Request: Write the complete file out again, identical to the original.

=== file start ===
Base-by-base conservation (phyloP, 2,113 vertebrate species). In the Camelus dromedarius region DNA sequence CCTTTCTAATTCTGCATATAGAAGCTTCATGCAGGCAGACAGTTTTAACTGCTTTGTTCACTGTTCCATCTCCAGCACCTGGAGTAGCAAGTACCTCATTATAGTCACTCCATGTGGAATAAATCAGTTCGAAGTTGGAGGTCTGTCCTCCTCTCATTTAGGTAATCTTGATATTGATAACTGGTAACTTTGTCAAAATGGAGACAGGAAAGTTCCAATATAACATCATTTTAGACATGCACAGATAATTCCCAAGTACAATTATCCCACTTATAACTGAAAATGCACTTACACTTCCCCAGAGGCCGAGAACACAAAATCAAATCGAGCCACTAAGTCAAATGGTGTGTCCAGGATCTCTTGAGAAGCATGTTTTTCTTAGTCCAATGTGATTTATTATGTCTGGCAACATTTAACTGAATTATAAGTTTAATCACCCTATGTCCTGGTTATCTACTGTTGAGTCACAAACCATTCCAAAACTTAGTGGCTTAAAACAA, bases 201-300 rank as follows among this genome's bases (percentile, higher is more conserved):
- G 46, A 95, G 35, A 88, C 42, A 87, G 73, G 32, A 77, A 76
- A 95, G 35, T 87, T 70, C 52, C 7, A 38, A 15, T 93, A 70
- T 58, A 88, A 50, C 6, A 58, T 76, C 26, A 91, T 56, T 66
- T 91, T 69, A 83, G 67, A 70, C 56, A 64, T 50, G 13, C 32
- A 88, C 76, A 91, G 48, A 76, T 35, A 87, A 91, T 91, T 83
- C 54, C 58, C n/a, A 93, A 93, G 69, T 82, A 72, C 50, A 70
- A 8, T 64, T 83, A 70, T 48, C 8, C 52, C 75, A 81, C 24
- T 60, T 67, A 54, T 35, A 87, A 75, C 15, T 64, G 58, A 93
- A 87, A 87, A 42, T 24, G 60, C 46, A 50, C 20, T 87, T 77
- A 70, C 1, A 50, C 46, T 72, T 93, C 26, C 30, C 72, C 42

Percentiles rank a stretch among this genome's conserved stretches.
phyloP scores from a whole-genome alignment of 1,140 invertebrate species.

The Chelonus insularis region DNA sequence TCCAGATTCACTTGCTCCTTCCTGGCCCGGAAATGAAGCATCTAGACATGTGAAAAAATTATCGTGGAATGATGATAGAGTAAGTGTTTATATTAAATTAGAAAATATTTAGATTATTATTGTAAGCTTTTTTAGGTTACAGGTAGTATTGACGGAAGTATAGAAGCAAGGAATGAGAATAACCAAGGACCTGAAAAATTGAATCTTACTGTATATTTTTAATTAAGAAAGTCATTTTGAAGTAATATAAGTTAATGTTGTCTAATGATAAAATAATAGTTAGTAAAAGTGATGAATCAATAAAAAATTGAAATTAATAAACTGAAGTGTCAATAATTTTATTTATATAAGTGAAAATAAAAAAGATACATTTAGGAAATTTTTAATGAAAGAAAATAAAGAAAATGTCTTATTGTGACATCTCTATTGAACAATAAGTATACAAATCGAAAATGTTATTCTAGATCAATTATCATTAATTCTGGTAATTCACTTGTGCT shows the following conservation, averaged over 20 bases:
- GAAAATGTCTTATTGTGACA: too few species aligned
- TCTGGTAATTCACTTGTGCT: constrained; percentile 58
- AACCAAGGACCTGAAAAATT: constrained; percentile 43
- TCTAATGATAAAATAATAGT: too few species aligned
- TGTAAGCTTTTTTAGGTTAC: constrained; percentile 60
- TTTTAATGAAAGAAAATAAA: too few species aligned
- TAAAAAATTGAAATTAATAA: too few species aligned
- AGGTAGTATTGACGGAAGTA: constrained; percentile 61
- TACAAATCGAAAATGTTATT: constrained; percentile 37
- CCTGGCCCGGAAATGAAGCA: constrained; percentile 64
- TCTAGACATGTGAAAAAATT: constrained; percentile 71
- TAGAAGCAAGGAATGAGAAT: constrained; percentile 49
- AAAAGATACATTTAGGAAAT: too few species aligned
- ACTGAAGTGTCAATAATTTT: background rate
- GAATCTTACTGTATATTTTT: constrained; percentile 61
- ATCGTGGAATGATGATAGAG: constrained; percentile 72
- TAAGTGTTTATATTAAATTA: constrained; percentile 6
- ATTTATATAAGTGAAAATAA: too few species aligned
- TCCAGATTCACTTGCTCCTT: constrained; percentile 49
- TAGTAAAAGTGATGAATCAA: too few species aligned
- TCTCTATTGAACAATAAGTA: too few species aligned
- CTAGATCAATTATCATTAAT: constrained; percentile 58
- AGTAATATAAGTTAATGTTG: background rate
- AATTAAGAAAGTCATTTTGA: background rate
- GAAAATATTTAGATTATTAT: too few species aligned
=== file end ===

Base-by-base conservation (phyloP, 2,113 vertebrate species). In the Camelus dromedarius region DNA sequence CCTTTCTAATTCTGCATATAGAAGCTTCATGCAGGCAGACAGTTTTAACTGCTTTGTTCACTGTTCCATCTCCAGCACCTGGAGTAGCAAGTACCTCATTATAGTCACTCCATGTGGAATAAATCAGTTCGAAGTTGGAGGTCTGTCCTCCTCTCATTTAGGTAATCTTGATATTGATAACTGGTAACTTTGTCAAAATGGAGACAGGAAAGTTCCAATATAACATCATTTTAGACATGCACAGATAATTCCCAAGTACAATTATCCCACTTATAACTGAAAATGCACTTACACTTCCCCAGAGGCCGAGAACACAAAATCAAATCGAGCCACTAAGTCAAATGGTGTGTCCAGGATCTCTTGAGAAGCATGTTTTTCTTAGTCCAATGTGATTTATTATGTCTGGCAACATTTAACTGAATTATAAGTTTAATCACCCTATGTCCTGGTTATCTACTGTTGAGTCACAAACCATTCCAAAACTTAGTGGCTTAAAACAA, bases 201-300 rank as follows among this genome's bases (percentile, higher is more conserved):
- G 46, A 95, G 35, A 88, C 42, A 87, G 73, G 32, A 77, A 76
- A 95, G 35, T 87, T 70, C 52, C 7, A 38, A 15, T 93, A 70
- T 58, A 88, A 50, C 6, A 58, T 76, C 26, A 91, T 56, T 66
- T 91, T 69, A 83, G 67, A 70, C 56, A 64, T 50, G 13, C 32
- A 88, C 76, A 91, G 48, A 76, T 35, A 87, A 91, T 91, T 83
- C 54, C 58, C n/a, A 93, A 93, G 69, T 82, A 72, C 50, A 70
- A 8, T 64, T 83, A 70, T 48, C 8, C 52, C 75, A 81, C 24
- T 60, T 67, A 54, T 35, A 87, A 75, C 15, T 64, G 58, A 93
- A 87, A 87, A 42, T 24, G 60, C 46, A 50, C 20, T 87, T 77
- A 70, C 1, A 50, C 46, T 72, T 93, C 26, C 30, C 72, C 42

Percentiles rank a stretch among this genome's conserved stretches.
phyloP scores from a whole-genome alignment of 1,140 invertebrate species.

The Chelonus insularis region DNA sequence TCCAGATTCACTTGCTCCTTCCTGGCCCGGAAATGAAGCATCTAGACATGTGAAAAAATTATCGTGGAATGATGATAGAGTAAGTGTTTATATTAAATTAGAAAATATTTAGATTATTATTGTAAGCTTTTTTAGGTTACAGGTAGTATTGACGGAAGTATAGAAGCAAGGAATGAGAATAACCAAGGACCTGAAAAATTGAATCTTACTGTATATTTTTAATTAAGAAAGTCATTTTGAAGTAATATAAGTTAATGTTGTCTAATGATAAAATAATAGTTAGTAAAAGTGATGAATCAATAAAAAATTGAAATTAATAAACTGAAGTGTCAATAATTTTATTTATATAAGTGAAAATAAAAAAGATACATTTAGGAAATTTTTAATGAAAGAAAATAAAGAAAATGTCTTATTGTGACATCTCTATTGAACAATAAGTATACAAATCGAAAATGTTATTCTAGATCAATTATCATTAATTCTGGTAATTCACTTGTGCT shows the following conservation, averaged over 20 bases:
- GAAAATGTCTTATTGTGACA: too few species aligned
- TCTGGTAATTCACTTGTGCT: constrained; percentile 58
- AACCAAGGACCTGAAAAATT: constrained; percentile 43
- TCTAATGATAAAATAATAGT: too few species aligned
- TGTAAGCTTTTTTAGGTTAC: constrained; percentile 60
- TTTTAATGAAAGAAAATAAA: too few species aligned
- TAAAAAATTGAAATTAATAA: too few species aligned
- AGGTAGTATTGACGGAAGTA: constrained; percentile 61
- TACAAATCGAAAATGTTATT: constrained; percentile 37
- CCTGGCCCGGAAATGAAGCA: constrained; percentile 64
- TCTAGACATGTGAAAAAATT: constrained; percentile 71
- TAGAAGCAAGGAATGAGAAT: constrained; percentile 49
- AAAAGATACATTTAGGAAAT: too few species aligned
- ACTGAAGTGTCAATAATTTT: background rate
- GAATCTTACTGTATATTTTT: constrained; percentile 61
- ATCGTGGAATGATGATAGAG: constrained; percentile 72
- TAAGTGTTTATATTAAATTA: constrained; percentile 6
- ATTTATATAAGTGAAAATAA: too few species aligned
- TCCAGATTCACTTGCTCCTT: constrained; percentile 49
- TAGTAAAAGTGATGAATCAA: too few species aligned
- TCTCTATTGAACAATAAGTA: too few species aligned
- CTAGATCAATTATCATTAAT: constrained; percentile 58
- AGTAATATAAGTTAATGTTG: background rate
- AATTAAGAAAGTCATTTTGA: background rate
- GAAAATATTTAGATTATTAT: too few species aligned